The World Cup semi-final was the spinner's last game on home soil and his team ensured a happy ending after making heavy weather of the run chase in pursuit of a modest 218 target.
Sri Lanka recover to beat New Zealand in Muralitharan's send-off game
Recommendations have been many and varied as to what Muttiah Muralitharan should do with the rest of his life once he pulls the curtain down on his international cricket career after Saturday’s World Cup final.
A move into politics? Judging by the amount of placards proclaiming him as Sri Lanka's next president on show in the stands during this tournament, he would walk into the job.
A role at the family biscuit factory in the tiny village of Kundasale in Sri Lanka’s Hill Country is there if he wants it. A seat next to his father and cousin in Luckyland’s head office is being kept warm specially.
Perhaps Bollywood will get him on board to help out with their script writing. He already does a mean line in fairy-tale endings.
Last year, he spectacularly became the first bowler to reach 800 Test match wickets with the very last of the 18,180 balls he had delivered in the format.
Then, last night against New Zealand, the 35,000 people inside the R Premadasa Stadium were treated to the final “I was there” Muralitharan moment that will be seen in the master off-spinner’s homeland.
With the crowd chanting his name as the balls of his 10-over quota counted down, he sent down an uncharacteristically shabby wide, thus extending his swansong for a few more moments.
He must have been toying with everyone. The end was as predictable as night following day. He sent his final ball spinning down the wicket for the final time, and only the pads of Scott Styris prevented it from hitting the wickets.
His encore was extended by the fact the batsman reviewed the call. All that meant was the crowd were whipped into even more of a fervour by the time the final outcome was delivered.
And for his next trick? Dismissing Sachin Tendulkar on 99 in the final in Mumbai? It would seem ludicrously far-fetched if it was anyone other than Murali.
Even Kumar Sangakkara, Sri Lanka’s arctic-cool captain, was moved by the moment. “It was emotional because it is the last time Murali will ever play a one-day international on home soil,” Sangakkara said.
“When the magnitude of the occasion hits you, it overwhelms you. It is much easier playing cricket than realising you are going to play for the last match with the world’s best bowler. Everyone was pumped up and we wanted to give him a good send off from Sri Lanka. He’s the icon of Sri Lanka, a champion on and off the field. I don’t think there is anyone out there to match him.”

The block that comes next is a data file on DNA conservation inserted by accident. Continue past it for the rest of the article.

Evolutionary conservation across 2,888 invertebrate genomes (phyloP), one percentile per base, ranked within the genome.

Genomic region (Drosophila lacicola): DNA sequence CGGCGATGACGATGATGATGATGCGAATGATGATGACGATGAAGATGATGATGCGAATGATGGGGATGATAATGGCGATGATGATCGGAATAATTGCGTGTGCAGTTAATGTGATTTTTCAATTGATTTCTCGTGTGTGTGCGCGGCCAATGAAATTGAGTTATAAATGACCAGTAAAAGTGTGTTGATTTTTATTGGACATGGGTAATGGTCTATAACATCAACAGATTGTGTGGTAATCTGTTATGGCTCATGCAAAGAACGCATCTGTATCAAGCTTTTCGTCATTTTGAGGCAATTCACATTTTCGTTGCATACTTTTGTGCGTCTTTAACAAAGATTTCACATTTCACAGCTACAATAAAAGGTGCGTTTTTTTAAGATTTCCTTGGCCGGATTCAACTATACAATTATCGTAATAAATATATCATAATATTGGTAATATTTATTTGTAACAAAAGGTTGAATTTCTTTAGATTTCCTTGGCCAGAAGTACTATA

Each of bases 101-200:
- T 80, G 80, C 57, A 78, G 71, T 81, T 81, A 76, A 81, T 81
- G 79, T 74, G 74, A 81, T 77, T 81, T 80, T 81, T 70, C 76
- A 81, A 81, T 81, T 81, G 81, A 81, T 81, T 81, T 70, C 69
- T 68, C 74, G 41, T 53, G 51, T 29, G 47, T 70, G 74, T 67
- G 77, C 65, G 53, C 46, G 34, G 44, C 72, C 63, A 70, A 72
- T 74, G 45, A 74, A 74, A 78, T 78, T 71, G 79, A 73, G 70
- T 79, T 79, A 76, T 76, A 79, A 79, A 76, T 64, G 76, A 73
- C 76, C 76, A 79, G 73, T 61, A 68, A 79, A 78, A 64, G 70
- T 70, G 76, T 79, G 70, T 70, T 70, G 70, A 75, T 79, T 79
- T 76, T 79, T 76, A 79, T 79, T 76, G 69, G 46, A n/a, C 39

As Muralitharan waved his cap to the crowd and his teammates applauded him off between the innings, it appeared certain his work was done for the day.
Sri Lanka’s bowlers, with Muralitharan again leading a battery of four spinners, had throttled the New Zealand innings, and their target of 218 appeared minuscule when Tillakaratne Dilshan and Upul Tharanga set off again at full tilt.
Sangakkara then joined Dilshan and posted a half-century, but a middle-order collapse sent the jitters racing among the home support, as well as the co-hosts’ dressing room.
The comeback was typical of New Zealand, who wear the underdogs tag wherever they go so proudly, led as it was by a physiotherapist-come-cricketer who had just stepped off an aeroplane in the days previously.
Andy McKay, the left-arm quick bowler who was such a surprise inclusion, dismissed Sangakkara to put the home side in a spin.
The wobble was so severe, Muralitharan was even considering changing back into his playing kit after swapping into training gear to watch the victory march.
However, Sri Lanka’s untested and underrated middle-order, with Angelo Mathews battling injury to make a timely return to form with the bat, proved good enough to take their side into Saturday’s final.
“Dilshan and I should have finished it off, or at least taken us across the 200 mark,” the captain said. “We let that opportunity go and put our side under pressure.
“Being two down with 60 runs we should have been more clinical, but in hindsight it was probably good for the middle order to show us what they could do.”
Martin Guptill b Malinga 39
Brendon McCullum b Herath 13
Jesse Ryder c Sangakkara b Muralitharan 19
Ross Taylor c Tharanga b Mendis 36
Scott Styris lbw b Muralitharan 57
Kane Williamson lbw b Malinga 22
Nathan McCullum c Sangakkara b Malinga 9
Jacob Oram c Jayawardene b Dilshan 7
Daniel Vettori not out 3
Tim Southee c Sangakkara b Mendis 0
Andy McKay b Mendis 0
Extras: (lb5, nb1, w6) 12
Total: (all out; 48.5 overs) 217
Fall of wickets: 1-32 (B. McCullum), 2-69 (Ryder), 3-84 (Guptill), 4-161 (Taylor), 5-192 (Williamson), 6-204 (N. McCullum), 7-213 (Styris), 8-215 (Oram), 9-217 (Southee), 10-217 (McKay)
Bowling: Malinga 9-0-55-3 (nb1), Herath 9-1-31-1 (w1), Mathews 6-0-27-0, Mendis 9.5-0-35-3, Muralitharan 10-1-42-2 (w2), Dilshan 5-0-22-1 (w3)
Upul Tharanga c Ryder b Southee 30
Tillakaratne Dilshan c Ryder b Southee 73
Kumar Sangakkara c Styris b McKay 54
Mahela Jayawardene lbw b Vettori 1
Thilan Samaraweera not out 23
Chamara Silva b Southee 13
Angelo Mathews not out 14
Extras: (lb2, w10) 12
Total: (for five wkts; 47.5 overs) 220
Fall of wickets: 1-40 (Tharanga), 2-160 (Dilshan), 3-161 (Jayawardene), 4-169 (Sangakkara), 5-185 (Silva)
Bowling: N. McCullum 6-0-33-0 (w1), Southee 10-2-57-3 (w3), Vettori 10-0-36-1, Oram 8-1-29-0, McKay 9.5-1-37-1 (w6), Styris 2-0-12-0, Ryder 2-0-14-0
Result: Sri Lanka won by five wickets